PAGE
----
NAG AT /IN GAM J.—Piyadaaa v. Bogallegama
1948Present: Nagalingam J.
PIY AT) AS A, Petitioner, and BOGALLEGAMA et al.,Respondents.
S. C. 184—Application for a writ of certiorari on C. R. Bogallegamaand Penitvduwa Co-operative Society, Ltd.
Co-operative Societies Ordinance—Dispute—Society and past office bearer—Reference to arbitration—Jurisdiction of Registrar—Chapter 107,.Section 45 (1) (c).
The term “ officer ” in section 45 (1) (c) of the Co-operative SocietiesOrdinance does not include a past office hearer, and a dispute between,the Society and a past office bearer cannot be referred to arbitration,under the section.
lUagahoon v. Bogallegama (1948) 49 N. L. R. 403 followed.
Application for a writ of certiorari.
B. Wihramanayake, K.C., with H. Wanigatunga, for the petitioner _II. W. Jayewardene, for 2nd respondent.
V. Tennekoon, Crown Counsel, for 3rd respondent.
Cur. adv. vuU.
November 19, 1948. Nagalingam J.—
This is an application by the petitioner for a writ of Certiorari on the-respondents for the purpose of quashing certain arbitration proceeding®1 31st Edition at p. 377.1 Evidence, 8th Edition pp. 253-231-
NAG-ALINGAM J.—Piyada-aa v. Bogallegama
had before the 1st respondent in his capacity as arbitrator appointedby the 3rd respondent, the Registrar of Co-operative Societies, inregard to a dispute alleged to have arisen between the petitioner and thesecond respondent, the Co-operative Society.
The petitioner was the President of the Co-operative Society priorto August 13, 1946, on which date new office-bearers were elected dis-placing the previous office-bearers and committee members; the out-going office-bearers handed over all books, documents and papers, relatingto the society to the new office-bearers barring the minute book andcash book which were at the date of handing over of the other booksand papers in the custody of the petitioner. Normally the petitioneras President would not be the proper person to have had the custodyof either the minute book or the cash book. But, it appears that thepetitioner advanced to the society by way of loan a sum of Rs. 350 andns entries in regard to this transaction had been made both in the minutebook and cash book, he declined to part with them excepting in thepresence of an inspector or on repayment of the loan. From the evidenceplaced before the arbitrator, it would seem that when the inspectormade a request to the petitioner for the return of the books, the latterdenied that he had possession of them. Thereafter the Co-operativeSociety applied to the Assistant Registrar to make an award in its favouragainst all the members of the previous committee, for a sum of Rs. 5,000“ for failure to deliver the books of this society although request was madeon several occasions as damages ”, and the Assistant Registrar purport-ing to act under section 45 of the Co-operative Societies Ordinanpe,Chapter 107, referred the dispute to the first respondent nominatinghim as arbitrator in that behalf.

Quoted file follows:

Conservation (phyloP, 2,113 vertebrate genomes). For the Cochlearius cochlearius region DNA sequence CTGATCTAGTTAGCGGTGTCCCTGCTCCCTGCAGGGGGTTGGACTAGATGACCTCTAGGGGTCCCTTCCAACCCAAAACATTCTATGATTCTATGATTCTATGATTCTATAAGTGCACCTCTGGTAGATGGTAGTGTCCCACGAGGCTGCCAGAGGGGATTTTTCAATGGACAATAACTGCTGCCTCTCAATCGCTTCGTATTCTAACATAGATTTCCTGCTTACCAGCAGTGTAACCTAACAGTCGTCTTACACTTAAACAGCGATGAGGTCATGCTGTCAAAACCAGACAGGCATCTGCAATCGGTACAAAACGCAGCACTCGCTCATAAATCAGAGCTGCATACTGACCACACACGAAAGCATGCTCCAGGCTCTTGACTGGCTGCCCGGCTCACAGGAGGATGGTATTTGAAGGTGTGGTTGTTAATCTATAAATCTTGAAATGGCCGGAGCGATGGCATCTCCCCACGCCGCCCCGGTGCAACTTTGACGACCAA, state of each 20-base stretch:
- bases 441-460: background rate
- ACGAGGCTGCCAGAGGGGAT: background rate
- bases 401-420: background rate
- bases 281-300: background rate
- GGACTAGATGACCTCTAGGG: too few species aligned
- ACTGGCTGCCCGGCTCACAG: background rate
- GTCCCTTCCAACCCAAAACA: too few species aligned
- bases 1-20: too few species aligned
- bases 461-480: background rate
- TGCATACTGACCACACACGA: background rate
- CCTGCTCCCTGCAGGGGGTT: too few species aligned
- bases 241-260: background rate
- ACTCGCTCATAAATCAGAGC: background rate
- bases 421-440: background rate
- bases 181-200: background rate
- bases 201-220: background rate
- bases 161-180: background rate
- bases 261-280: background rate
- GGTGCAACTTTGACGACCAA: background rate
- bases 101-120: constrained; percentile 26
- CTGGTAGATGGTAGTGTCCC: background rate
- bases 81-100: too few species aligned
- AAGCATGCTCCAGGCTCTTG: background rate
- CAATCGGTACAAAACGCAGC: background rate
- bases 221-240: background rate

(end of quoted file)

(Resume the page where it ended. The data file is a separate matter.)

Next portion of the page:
It is unnecessary to consider all the points urged on behalf of thepetitioner as in my opinion the case can be disposed of on one of themand I shall therefore only deal with it. The point has been taken onbehalf of the petitioner that the dispute in question is not one whichproperly could have formed the subject of reference under Section 145of the Ordinance. It is urged in the first place that the dispute is notone touching the business of the society and in the second place thatassuming that it does, the dispute is not one that arises among the personsor class of persons enumerated in that section, in regard to whom aloneproceedings under that section would be available.